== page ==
This self-paced e-course provides an overview of the interlinkages between gender, human rights, climate change, and renewable energy. It provides participants with the specific knowledge and tools to integrate and implement gender equality in renewable energy access and entrepreneurship, as well as related gender-responsive and human rights-based approaches in climate change mitigation and adaptation measures.

  • Gender
  • Energy
  • Climate Change
  • Education

Self-paced course

6 hours


The deep-rooted and far-reaching impacts of climate change make it one of the most defining challenges in the world today. The impacts of climate change manifest in primary effects such as increased frequency and magnitude of extreme weather events like droughts, storms and floods. However, it is the negative secondary effects that often go overlooked, especially for those who already experience inequalities, including women, youth, the elderly, persons with disabilities and minority groups. 

Multiple and intersecting social inequalities affect the ability of marginalized groups to adapt to a changing climate, excluding these groups from decision-making processes at household, community, and national levels. They also prevent them from taking hold of the opportunities that low-emissions, climate-resilient development brings towards improved livelihoods, particularly in sectors like renewable energy that also have the potential to improve the socio-economic wellbeing of women.

This self-paced e-course provides an overview of the interlinkages between gender, human rights, climate change, and renewable energy. It provides participants with the specific knowledge and tools to integrate and implement gender equality in renewable energy access and entrepreneurship, as well as related gender-responsive and human rights-based approaches in climate change mitigation and adaptation measures.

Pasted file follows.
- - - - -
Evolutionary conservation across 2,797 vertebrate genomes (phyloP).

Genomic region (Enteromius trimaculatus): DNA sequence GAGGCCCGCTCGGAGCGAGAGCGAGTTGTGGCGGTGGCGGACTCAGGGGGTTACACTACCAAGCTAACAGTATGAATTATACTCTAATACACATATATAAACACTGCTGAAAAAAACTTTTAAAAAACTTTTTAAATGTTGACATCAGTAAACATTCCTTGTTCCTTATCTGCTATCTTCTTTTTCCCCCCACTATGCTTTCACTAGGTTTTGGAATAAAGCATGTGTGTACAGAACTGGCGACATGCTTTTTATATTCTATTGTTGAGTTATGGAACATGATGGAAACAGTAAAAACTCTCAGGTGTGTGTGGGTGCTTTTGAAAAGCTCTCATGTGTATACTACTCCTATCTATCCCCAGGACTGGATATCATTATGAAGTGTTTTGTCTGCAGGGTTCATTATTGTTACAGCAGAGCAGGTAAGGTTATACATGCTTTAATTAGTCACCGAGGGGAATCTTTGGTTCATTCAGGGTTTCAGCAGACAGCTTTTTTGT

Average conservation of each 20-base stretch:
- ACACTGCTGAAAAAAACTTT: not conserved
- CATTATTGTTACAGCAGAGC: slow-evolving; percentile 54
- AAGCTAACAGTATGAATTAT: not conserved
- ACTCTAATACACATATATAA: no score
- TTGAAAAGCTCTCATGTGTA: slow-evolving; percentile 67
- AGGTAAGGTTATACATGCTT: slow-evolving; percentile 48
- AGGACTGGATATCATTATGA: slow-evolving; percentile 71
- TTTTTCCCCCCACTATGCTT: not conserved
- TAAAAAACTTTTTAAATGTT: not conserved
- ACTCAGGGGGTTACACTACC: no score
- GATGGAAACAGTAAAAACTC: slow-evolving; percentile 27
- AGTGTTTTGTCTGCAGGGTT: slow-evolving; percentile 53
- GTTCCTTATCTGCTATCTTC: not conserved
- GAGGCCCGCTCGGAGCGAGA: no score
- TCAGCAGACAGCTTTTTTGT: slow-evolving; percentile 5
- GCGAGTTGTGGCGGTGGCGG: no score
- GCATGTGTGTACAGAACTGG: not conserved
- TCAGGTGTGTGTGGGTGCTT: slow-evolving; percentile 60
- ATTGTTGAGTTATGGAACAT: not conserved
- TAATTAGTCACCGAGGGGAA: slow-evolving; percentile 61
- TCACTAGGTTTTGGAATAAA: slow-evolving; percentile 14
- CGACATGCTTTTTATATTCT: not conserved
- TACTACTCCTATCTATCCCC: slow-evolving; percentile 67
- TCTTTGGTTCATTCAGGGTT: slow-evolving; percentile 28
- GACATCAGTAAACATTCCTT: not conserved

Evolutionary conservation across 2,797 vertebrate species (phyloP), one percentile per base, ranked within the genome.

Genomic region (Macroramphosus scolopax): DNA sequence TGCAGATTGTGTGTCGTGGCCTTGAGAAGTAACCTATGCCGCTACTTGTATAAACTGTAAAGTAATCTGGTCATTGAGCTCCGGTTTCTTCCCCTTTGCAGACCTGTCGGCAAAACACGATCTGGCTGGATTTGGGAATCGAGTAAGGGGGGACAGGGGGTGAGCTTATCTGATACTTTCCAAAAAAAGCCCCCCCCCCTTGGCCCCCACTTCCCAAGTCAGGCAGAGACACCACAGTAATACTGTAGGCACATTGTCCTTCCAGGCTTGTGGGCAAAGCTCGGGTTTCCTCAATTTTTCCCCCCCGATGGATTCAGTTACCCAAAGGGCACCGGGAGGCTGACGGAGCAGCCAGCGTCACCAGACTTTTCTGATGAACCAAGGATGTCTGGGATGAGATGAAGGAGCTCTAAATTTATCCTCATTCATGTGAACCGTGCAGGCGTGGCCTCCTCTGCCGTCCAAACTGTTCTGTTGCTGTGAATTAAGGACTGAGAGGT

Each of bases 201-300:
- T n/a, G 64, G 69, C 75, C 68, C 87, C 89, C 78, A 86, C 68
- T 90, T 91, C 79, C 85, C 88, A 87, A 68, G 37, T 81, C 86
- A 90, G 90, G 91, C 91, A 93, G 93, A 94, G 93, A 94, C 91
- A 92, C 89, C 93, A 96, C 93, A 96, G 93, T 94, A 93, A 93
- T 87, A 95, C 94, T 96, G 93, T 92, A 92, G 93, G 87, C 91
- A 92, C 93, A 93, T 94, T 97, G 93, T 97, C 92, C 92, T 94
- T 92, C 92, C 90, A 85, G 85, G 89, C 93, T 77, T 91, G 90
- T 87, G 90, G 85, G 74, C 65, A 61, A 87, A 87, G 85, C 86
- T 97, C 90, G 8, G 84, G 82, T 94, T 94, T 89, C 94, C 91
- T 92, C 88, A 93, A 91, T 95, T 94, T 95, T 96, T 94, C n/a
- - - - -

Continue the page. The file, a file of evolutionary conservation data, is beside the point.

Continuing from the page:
What Will You Learn?

After completing the course, participants will be able to:

  • Describe the nexus between gender equality, human rights, renewable energy, and climate change
  • Explain how a gender-responsive and human rights-based approach in climate action leads to economic, social, and environmental benefits
  • Recognize international and sectoral commitments on gender equality, human rights, and climate change and their relationship with national priorities and policies
  • Identify entry points for gender and human rights in renewable energy and climate policy and action
  • Select and apply tools and approaches for the promotion of human rights-based and gender-responsive climate action
  • Discuss targeted opportunities for women in climate change and renewable energy, with a particular focus on multi-stakeholder collaboration, renewable energy entrepreneurship, and access to finance.

The Course at a Glance


The course includes 3 modules. These have specific learning objectives and contain a broad range of features such as videos, case studies and exercises. Each module is divided into 4 lessons of around 30 minutes each.